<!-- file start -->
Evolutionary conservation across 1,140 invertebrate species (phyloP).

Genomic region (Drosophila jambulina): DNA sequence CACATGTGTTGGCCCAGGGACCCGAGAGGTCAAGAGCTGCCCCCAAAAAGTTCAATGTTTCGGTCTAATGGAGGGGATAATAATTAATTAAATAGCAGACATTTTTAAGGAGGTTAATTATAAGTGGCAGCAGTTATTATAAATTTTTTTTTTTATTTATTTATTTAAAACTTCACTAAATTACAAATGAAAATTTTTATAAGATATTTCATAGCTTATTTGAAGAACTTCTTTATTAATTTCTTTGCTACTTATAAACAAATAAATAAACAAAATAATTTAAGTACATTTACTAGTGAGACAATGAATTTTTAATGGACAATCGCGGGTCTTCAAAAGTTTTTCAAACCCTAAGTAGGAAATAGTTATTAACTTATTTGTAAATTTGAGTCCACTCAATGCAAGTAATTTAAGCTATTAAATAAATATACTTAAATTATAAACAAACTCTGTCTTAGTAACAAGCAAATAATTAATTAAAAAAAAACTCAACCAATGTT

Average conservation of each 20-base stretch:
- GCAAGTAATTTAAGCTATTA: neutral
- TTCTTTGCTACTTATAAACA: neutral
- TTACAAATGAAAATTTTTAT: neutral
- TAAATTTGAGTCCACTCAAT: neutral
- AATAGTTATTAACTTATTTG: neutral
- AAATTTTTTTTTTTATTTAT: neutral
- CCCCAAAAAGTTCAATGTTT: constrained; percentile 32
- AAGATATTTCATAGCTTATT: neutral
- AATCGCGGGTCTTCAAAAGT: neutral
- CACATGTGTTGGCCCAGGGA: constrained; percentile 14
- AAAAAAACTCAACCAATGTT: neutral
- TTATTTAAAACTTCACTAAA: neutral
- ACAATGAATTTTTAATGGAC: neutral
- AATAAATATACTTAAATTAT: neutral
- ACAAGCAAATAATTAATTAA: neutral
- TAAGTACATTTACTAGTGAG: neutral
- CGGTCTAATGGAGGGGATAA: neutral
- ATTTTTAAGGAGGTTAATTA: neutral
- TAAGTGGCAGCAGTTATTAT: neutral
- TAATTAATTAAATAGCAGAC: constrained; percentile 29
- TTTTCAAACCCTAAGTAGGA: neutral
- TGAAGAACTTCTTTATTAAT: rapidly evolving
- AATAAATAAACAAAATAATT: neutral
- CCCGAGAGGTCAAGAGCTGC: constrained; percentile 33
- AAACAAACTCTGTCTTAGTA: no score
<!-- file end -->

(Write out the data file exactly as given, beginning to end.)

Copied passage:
Evolutionary conservation across 1,140 invertebrate species (phyloP).

Genomic region (Drosophila jambulina): DNA sequence CACATGTGTTGGCCCAGGGACCCGAGAGGTCAAGAGCTGCCCCCAAAAAGTTCAATGTTTCGGTCTAATGGAGGGGATAATAATTAATTAAATAGCAGACATTTTTAAGGAGGTTAATTATAAGTGGCAGCAGTTATTATAAATTTTTTTTTTTATTTATTTATTTAAAACTTCACTAAATTACAAATGAAAATTTTTATAAGATATTTCATAGCTTATTTGAAGAACTTCTTTATTAATTTCTTTGCTACTTATAAACAAATAAATAAACAAAATAATTTAAGTACATTTACTAGTGAGACAATGAATTTTTAATGGACAATCGCGGGTCTTCAAAAGTTTTTCAAACCCTAAGTAGGAAATAGTTATTAACTTATTTGTAAATTTGAGTCCACTCAATGCAAGTAATTTAAGCTATTAAATAAATATACTTAAATTATAAACAAACTCTGTCTTAGTAACAAGCAAATAATTAATTAAAAAAAAACTCAACCAATGTT

Average conservation of each 20-base stretch:
- GCAAGTAATTTAAGCTATTA: neutral
- TTCTTTGCTACTTATAAACA: neutral
- TTACAAATGAAAATTTTTAT: neutral
- TAAATTTGAGTCCACTCAAT: neutral
- AATAGTTATTAACTTATTTG: neutral
- AAATTTTTTTTTTTATTTAT: neutral
- CCCCAAAAAGTTCAATGTTT: constrained; percentile 32
- AAGATATTTCATAGCTTATT: neutral
- AATCGCGGGTCTTCAAAAGT: neutral
- CACATGTGTTGGCCCAGGGA: constrained; percentile 14
- AAAAAAACTCAACCAATGTT: neutral
- TTATTTAAAACTTCACTAAA: neutral
- ACAATGAATTTTTAATGGAC: neutral
- AATAAATATACTTAAATTAT: neutral
- ACAAGCAAATAATTAATTAA: neutral
- TAAGTACATTTACTAGTGAG: neutral
- CGGTCTAATGGAGGGGATAA: neutral
- ATTTTTAAGGAGGTTAATTA: neutral
- TAAGTGGCAGCAGTTATTAT: neutral
- TAATTAATTAAATAGCAGAC: constrained; percentile 29
- TTTTCAAACCCTAAGTAGGA: neutral
- TGAAGAACTTCTTTATTAAT: rapidly evolving
- AATAAATAAACAAAATAATT: neutral
- CCCGAGAGGTCAAGAGCTGC: constrained; percentile 33
- AAACAAACTCTGTCTTAGTA: no score